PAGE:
D-backs lineup construction is like numbers floating over Lovullo’s head
PHOENIX – Baseball is so much about the numbers. And for Arizona Diamondbacks manager Torey Lovullo, the numbers that occupy a lot of his time are 1-8, as in the first eight spots in the batting order prior to each game.
“Lineup construction is something that never ends in my head. It’s like a bunch of numbers floating around every single day,” he said Wednesday, ahead of the D-backs series-finale with the Cincinnati Reds. “What was the movie? ‘A Beautiful Mind’ (about American mathematician) John Nash, where you see the numbers floating over your head all the time; that’s kind of what I go through.”
Toward the end of the D-backs’ most recent road trip, and with his team in an offensive funk, Lovullo juggled some of the numbers, hitting guys in different spots.
For example, first baseman Paul Goldschmidt was inserted into the two-hole rather than bat third, where he had been all season.
“I don’t know if it gives him a different bird’s eye view on things, I don’t exactly know, but he’s swinging the bat good,” Lovullo said, referring to Goldschmidt’s 3-for-12 performance as a two-hitter, all before Goldschmidt hit a two-run home run in the first inning Wednesday. “And starting in Milwaukee, where he started to backspin some balls, I felt like he was just having better at-bats, so moving him to second gave us a little bit of a left-right-left push at the top of the lineup” with center fielder Jarrod Dyson and third baseman Jake Lamb sandwiched around Goldschmidt.
That left a vacancy in the cleanup spot, and right now that spot belongs to play-anywhere, do-everything Daniel Descalso, whose two-run home run Tuesday night erased an early deficit and helped the D-backs post back-to-back wins for the first time since early May.
Hitting fourth over the last four games, Descalso is 4-for-13 with one home run and four RBI.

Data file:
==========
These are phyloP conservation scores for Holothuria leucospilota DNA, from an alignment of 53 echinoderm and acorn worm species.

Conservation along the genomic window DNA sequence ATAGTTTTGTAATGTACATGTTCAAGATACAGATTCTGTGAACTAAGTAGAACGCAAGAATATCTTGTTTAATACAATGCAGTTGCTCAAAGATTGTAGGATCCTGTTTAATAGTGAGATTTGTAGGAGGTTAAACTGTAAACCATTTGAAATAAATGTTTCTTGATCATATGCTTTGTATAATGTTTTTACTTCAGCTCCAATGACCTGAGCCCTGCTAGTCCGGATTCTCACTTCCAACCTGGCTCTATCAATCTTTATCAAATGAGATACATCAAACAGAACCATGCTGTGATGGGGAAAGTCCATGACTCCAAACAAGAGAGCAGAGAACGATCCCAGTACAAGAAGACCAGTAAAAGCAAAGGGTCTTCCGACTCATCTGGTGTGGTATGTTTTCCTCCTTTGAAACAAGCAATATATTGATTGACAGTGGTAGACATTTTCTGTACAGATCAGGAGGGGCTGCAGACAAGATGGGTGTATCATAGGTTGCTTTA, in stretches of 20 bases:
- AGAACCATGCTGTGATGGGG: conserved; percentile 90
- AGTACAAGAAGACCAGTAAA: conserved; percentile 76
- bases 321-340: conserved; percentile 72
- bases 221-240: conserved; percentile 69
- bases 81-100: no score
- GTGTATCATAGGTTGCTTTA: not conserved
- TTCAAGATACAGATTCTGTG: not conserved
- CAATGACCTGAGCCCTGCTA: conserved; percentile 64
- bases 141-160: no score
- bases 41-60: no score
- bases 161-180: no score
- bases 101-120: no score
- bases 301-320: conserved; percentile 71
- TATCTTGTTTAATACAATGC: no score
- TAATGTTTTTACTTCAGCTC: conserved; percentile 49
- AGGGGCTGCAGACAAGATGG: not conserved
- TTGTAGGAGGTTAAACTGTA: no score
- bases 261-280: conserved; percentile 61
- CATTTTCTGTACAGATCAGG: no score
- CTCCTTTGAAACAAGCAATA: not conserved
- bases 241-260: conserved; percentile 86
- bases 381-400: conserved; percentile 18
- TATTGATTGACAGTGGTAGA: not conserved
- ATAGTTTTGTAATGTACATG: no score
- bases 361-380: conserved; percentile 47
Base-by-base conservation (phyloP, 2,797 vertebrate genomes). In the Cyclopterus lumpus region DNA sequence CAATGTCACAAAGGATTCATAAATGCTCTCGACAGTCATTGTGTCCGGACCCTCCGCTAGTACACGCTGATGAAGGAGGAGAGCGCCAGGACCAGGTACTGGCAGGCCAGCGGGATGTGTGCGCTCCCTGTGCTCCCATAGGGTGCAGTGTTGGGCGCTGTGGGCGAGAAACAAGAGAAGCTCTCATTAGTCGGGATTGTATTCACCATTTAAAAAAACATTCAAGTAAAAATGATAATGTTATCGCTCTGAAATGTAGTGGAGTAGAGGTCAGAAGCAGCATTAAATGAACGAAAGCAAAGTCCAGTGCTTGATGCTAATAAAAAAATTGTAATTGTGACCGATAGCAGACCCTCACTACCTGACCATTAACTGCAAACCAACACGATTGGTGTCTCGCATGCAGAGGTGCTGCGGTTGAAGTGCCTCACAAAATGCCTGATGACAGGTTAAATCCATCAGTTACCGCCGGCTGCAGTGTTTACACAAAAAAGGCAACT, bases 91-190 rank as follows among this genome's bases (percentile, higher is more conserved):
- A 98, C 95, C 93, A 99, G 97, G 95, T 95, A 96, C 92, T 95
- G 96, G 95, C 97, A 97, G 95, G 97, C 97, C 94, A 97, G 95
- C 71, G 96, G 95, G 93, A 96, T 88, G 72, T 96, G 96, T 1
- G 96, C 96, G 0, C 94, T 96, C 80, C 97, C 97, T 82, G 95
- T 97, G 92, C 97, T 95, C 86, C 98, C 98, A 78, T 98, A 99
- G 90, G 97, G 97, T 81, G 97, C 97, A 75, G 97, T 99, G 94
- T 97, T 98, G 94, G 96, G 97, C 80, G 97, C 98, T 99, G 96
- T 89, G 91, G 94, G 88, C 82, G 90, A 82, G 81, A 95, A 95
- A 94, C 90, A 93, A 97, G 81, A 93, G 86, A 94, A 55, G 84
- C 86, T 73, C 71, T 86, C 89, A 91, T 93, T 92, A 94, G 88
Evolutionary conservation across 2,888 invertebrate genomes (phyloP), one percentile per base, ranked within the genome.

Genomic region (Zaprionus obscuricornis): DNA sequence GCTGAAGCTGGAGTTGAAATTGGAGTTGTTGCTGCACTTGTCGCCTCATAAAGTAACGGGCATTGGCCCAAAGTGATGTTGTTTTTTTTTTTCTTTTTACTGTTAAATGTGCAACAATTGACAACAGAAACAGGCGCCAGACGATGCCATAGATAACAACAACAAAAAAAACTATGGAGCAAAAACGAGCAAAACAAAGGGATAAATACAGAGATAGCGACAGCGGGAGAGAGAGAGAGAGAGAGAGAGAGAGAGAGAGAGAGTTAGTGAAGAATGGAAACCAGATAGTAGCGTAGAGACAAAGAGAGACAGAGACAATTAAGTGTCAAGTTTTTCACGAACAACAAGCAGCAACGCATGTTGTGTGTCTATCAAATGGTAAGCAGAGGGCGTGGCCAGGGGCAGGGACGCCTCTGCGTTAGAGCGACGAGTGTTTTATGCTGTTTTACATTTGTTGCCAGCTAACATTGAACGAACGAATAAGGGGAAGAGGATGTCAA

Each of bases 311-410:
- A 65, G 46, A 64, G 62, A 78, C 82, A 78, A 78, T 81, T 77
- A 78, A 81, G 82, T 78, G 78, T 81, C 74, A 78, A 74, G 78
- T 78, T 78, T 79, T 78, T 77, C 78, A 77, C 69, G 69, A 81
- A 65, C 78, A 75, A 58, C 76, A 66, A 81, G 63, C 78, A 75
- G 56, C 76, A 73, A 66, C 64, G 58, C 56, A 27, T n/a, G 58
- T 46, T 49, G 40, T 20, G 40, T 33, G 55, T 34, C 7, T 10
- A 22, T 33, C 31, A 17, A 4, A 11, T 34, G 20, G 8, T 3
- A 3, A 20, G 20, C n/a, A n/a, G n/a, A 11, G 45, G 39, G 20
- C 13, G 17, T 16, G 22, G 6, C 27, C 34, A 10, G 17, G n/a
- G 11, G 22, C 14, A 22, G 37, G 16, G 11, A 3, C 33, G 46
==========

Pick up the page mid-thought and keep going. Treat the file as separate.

“He’s just a good hitter, he’s just got the right approach and he’s locked in right now,” Lovullo said.
The final domino to fall with regards to the batting order was left fielder David Peralta. After being the team’s leadoff hitter all season long, Peralta is now hitting fifth, which may be his new home moving forward.
“I wanted to thicken up the middle of the lineup as best as I possibly could. It wasn’t anything on David, it was just me being as creative as possible and looking at it a different way,” Lovullo said.
“I’m not big on making wholesale changes, but I have to subtly do some different things to hopefully get the offense moving in a good direction. And David is versatile. He can hit in any part of the lineup. The only thing he asked is he didn’t hit ninth when I talked to him. I told him he would definitely not hit ninth.”
Lovullo compared lineup construction to chess, a game that, for him, is fun to play but not quite — and perhaps never will be — mastered. It’s a game, though, Lovullo won’t stop playing, just like trying to find the best lineup combination for that day’s matchup.
“Because I hurt and I care and I want to do the right thing for a team that’s not performing up to their standards,” he said. “And I don’t want to do things that are going to drastically change their mindset or confuse them, but I want to do what I possibly can to construct a lineup that’s going to create runs and create opportunities. It seems to be working.”
— Following his first official rehab appearance for Single-A Visalia, right-hander Shelby Miller was due back in the Valley to resume his throwing program, according to Lovullo, who added Miller is scheduled to throw a bullpen on Saturday.
“Everything from what I read, and I got a chance to talk to him last night for a short period of time, is exactly where we need him to be and he’s really encouraged by it,” Lovullo said.
When and where Miller makes his next start has yet to be announced, though Lovullo mentioned Double-A Jackson as a possibility.
— As a senior at UCLA in 1987, Lovullo hit 24 home runs. As a freshman at ASU in 2018, Spencer Torkelson hit 25, breaking the Pac-12 freshman single-season record.
“First of all, I want to say congratulations to him. It’s a tremendous honor. He has a lot to be proud of,” Lovullo said. “The fact that my name is in there makes me laugh. It seems like I played this game so long ago, but I guess I did OK in college and I’m proud of that.”